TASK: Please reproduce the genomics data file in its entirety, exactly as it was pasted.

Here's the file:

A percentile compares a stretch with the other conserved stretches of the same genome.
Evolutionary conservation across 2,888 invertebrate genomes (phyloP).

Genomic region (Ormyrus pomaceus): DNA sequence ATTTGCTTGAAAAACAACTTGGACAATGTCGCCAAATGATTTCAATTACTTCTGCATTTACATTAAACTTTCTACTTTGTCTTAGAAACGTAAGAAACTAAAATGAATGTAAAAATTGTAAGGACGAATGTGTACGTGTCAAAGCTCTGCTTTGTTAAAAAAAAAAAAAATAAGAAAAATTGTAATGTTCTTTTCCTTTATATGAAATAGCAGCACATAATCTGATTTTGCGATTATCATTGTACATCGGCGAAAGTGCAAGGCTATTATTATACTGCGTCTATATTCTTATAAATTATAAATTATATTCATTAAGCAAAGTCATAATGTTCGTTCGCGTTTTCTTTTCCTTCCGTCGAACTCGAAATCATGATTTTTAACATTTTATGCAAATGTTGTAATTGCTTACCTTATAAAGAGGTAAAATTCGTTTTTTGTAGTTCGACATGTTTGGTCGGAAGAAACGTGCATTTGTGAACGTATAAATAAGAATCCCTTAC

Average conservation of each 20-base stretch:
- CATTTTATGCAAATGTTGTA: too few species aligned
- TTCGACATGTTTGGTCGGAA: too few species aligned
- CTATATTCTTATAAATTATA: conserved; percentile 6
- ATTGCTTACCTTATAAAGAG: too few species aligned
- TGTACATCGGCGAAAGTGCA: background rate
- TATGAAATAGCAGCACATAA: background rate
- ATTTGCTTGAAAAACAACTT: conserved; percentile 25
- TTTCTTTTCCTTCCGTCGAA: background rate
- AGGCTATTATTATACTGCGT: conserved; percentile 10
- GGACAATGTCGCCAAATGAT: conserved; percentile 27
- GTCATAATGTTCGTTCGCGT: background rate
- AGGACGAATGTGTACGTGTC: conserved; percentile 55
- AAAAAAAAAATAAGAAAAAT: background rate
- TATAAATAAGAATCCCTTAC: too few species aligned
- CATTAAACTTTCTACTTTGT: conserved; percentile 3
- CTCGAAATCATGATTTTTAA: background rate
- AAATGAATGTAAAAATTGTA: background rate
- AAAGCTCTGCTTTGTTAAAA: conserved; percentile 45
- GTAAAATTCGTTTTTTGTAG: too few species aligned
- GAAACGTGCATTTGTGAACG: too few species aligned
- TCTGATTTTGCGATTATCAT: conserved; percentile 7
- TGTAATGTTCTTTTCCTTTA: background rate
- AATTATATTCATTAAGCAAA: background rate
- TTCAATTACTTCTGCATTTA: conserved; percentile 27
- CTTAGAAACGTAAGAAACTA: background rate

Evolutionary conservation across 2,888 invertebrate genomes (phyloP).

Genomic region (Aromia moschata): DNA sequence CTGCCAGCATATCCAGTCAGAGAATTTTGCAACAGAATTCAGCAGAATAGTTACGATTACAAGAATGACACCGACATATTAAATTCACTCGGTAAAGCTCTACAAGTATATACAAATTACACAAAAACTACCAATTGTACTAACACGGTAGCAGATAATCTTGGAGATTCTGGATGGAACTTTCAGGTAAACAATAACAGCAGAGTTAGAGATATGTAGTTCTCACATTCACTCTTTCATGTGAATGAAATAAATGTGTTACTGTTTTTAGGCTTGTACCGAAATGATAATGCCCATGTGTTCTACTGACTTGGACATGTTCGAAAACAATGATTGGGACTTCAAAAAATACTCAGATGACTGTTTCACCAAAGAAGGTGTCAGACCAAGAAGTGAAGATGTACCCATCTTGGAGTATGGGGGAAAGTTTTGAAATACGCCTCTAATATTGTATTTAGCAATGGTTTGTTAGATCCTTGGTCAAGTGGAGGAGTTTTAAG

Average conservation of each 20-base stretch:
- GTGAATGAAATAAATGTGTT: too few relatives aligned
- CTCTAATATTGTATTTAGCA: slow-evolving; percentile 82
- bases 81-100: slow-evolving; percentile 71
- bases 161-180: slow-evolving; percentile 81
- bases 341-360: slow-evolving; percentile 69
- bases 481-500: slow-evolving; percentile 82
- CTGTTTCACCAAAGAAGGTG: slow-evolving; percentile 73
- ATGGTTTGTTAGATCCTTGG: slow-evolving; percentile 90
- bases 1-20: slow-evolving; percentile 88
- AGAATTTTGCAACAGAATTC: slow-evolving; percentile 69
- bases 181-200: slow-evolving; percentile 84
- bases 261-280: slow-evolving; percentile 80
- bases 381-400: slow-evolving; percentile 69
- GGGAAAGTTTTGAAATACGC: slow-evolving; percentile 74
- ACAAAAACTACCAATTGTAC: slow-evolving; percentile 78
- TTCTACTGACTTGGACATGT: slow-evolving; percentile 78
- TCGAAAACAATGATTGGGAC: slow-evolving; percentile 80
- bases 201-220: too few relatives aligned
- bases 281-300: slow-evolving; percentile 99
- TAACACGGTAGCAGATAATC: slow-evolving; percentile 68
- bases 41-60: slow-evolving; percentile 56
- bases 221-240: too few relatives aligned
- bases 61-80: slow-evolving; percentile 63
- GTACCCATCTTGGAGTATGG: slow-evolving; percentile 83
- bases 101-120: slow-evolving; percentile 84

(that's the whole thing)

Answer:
A percentile compares a stretch with the other conserved stretches of the same genome.
Evolutionary conservation across 2,888 invertebrate genomes (phyloP).

Genomic region (Ormyrus pomaceus): DNA sequence ATTTGCTTGAAAAACAACTTGGACAATGTCGCCAAATGATTTCAATTACTTCTGCATTTACATTAAACTTTCTACTTTGTCTTAGAAACGTAAGAAACTAAAATGAATGTAAAAATTGTAAGGACGAATGTGTACGTGTCAAAGCTCTGCTTTGTTAAAAAAAAAAAAAATAAGAAAAATTGTAATGTTCTTTTCCTTTATATGAAATAGCAGCACATAATCTGATTTTGCGATTATCATTGTACATCGGCGAAAGTGCAAGGCTATTATTATACTGCGTCTATATTCTTATAAATTATAAATTATATTCATTAAGCAAAGTCATAATGTTCGTTCGCGTTTTCTTTTCCTTCCGTCGAACTCGAAATCATGATTTTTAACATTTTATGCAAATGTTGTAATTGCTTACCTTATAAAGAGGTAAAATTCGTTTTTTGTAGTTCGACATGTTTGGTCGGAAGAAACGTGCATTTGTGAACGTATAAATAAGAATCCCTTAC

Average conservation of each 20-base stretch:
- CATTTTATGCAAATGTTGTA: too few species aligned
- TTCGACATGTTTGGTCGGAA: too few species aligned
- CTATATTCTTATAAATTATA: conserved; percentile 6
- ATTGCTTACCTTATAAAGAG: too few species aligned
- TGTACATCGGCGAAAGTGCA: background rate
- TATGAAATAGCAGCACATAA: background rate
- ATTTGCTTGAAAAACAACTT: conserved; percentile 25
- TTTCTTTTCCTTCCGTCGAA: background rate
- AGGCTATTATTATACTGCGT: conserved; percentile 10
- GGACAATGTCGCCAAATGAT: conserved; percentile 27
- GTCATAATGTTCGTTCGCGT: background rate
- AGGACGAATGTGTACGTGTC: conserved; percentile 55
- AAAAAAAAAATAAGAAAAAT: background rate
- TATAAATAAGAATCCCTTAC: too few species aligned
- CATTAAACTTTCTACTTTGT: conserved; percentile 3
- CTCGAAATCATGATTTTTAA: background rate
- AAATGAATGTAAAAATTGTA: background rate
- AAAGCTCTGCTTTGTTAAAA: conserved; percentile 45
- GTAAAATTCGTTTTTTGTAG: too few species aligned
- GAAACGTGCATTTGTGAACG: too few species aligned
- TCTGATTTTGCGATTATCAT: conserved; percentile 7
- TGTAATGTTCTTTTCCTTTA: background rate
- AATTATATTCATTAAGCAAA: background rate
- TTCAATTACTTCTGCATTTA: conserved; percentile 27
- CTTAGAAACGTAAGAAACTA: background rate

Evolutionary conservation across 2,888 invertebrate genomes (phyloP).

Genomic region (Aromia moschata): DNA sequence CTGCCAGCATATCCAGTCAGAGAATTTTGCAACAGAATTCAGCAGAATAGTTACGATTACAAGAATGACACCGACATATTAAATTCACTCGGTAAAGCTCTACAAGTATATACAAATTACACAAAAACTACCAATTGTACTAACACGGTAGCAGATAATCTTGGAGATTCTGGATGGAACTTTCAGGTAAACAATAACAGCAGAGTTAGAGATATGTAGTTCTCACATTCACTCTTTCATGTGAATGAAATAAATGTGTTACTGTTTTTAGGCTTGTACCGAAATGATAATGCCCATGTGTTCTACTGACTTGGACATGTTCGAAAACAATGATTGGGACTTCAAAAAATACTCAGATGACTGTTTCACCAAAGAAGGTGTCAGACCAAGAAGTGAAGATGTACCCATCTTGGAGTATGGGGGAAAGTTTTGAAATACGCCTCTAATATTGTATTTAGCAATGGTTTGTTAGATCCTTGGTCAAGTGGAGGAGTTTTAAG

Average conservation of each 20-base stretch:
- GTGAATGAAATAAATGTGTT: too few relatives aligned
- CTCTAATATTGTATTTAGCA: slow-evolving; percentile 82
- bases 81-100: slow-evolving; percentile 71
- bases 161-180: slow-evolving; percentile 81
- bases 341-360: slow-evolving; percentile 69
- bases 481-500: slow-evolving; percentile 82
- CTGTTTCACCAAAGAAGGTG: slow-evolving; percentile 73
- ATGGTTTGTTAGATCCTTGG: slow-evolving; percentile 90
- bases 1-20: slow-evolving; percentile 88
- AGAATTTTGCAACAGAATTC: slow-evolving; percentile 69
- bases 181-200: slow-evolving; percentile 84
- bases 261-280: slow-evolving; percentile 80
- bases 381-400: slow-evolving; percentile 69
- GGGAAAGTTTTGAAATACGC: slow-evolving; percentile 74
- ACAAAAACTACCAATTGTAC: slow-evolving; percentile 78
- TTCTACTGACTTGGACATGT: slow-evolving; percentile 78
- TCGAAAACAATGATTGGGAC: slow-evolving; percentile 80
- bases 201-220: too few relatives aligned
- bases 281-300: slow-evolving; percentile 99
- TAACACGGTAGCAGATAATC: slow-evolving; percentile 68
- bases 41-60: slow-evolving; percentile 56
- bases 221-240: too few relatives aligned
- bases 61-80: slow-evolving; percentile 63
- GTACCCATCTTGGAGTATGG: slow-evolving; percentile 83
- bases 101-120: slow-evolving; percentile 84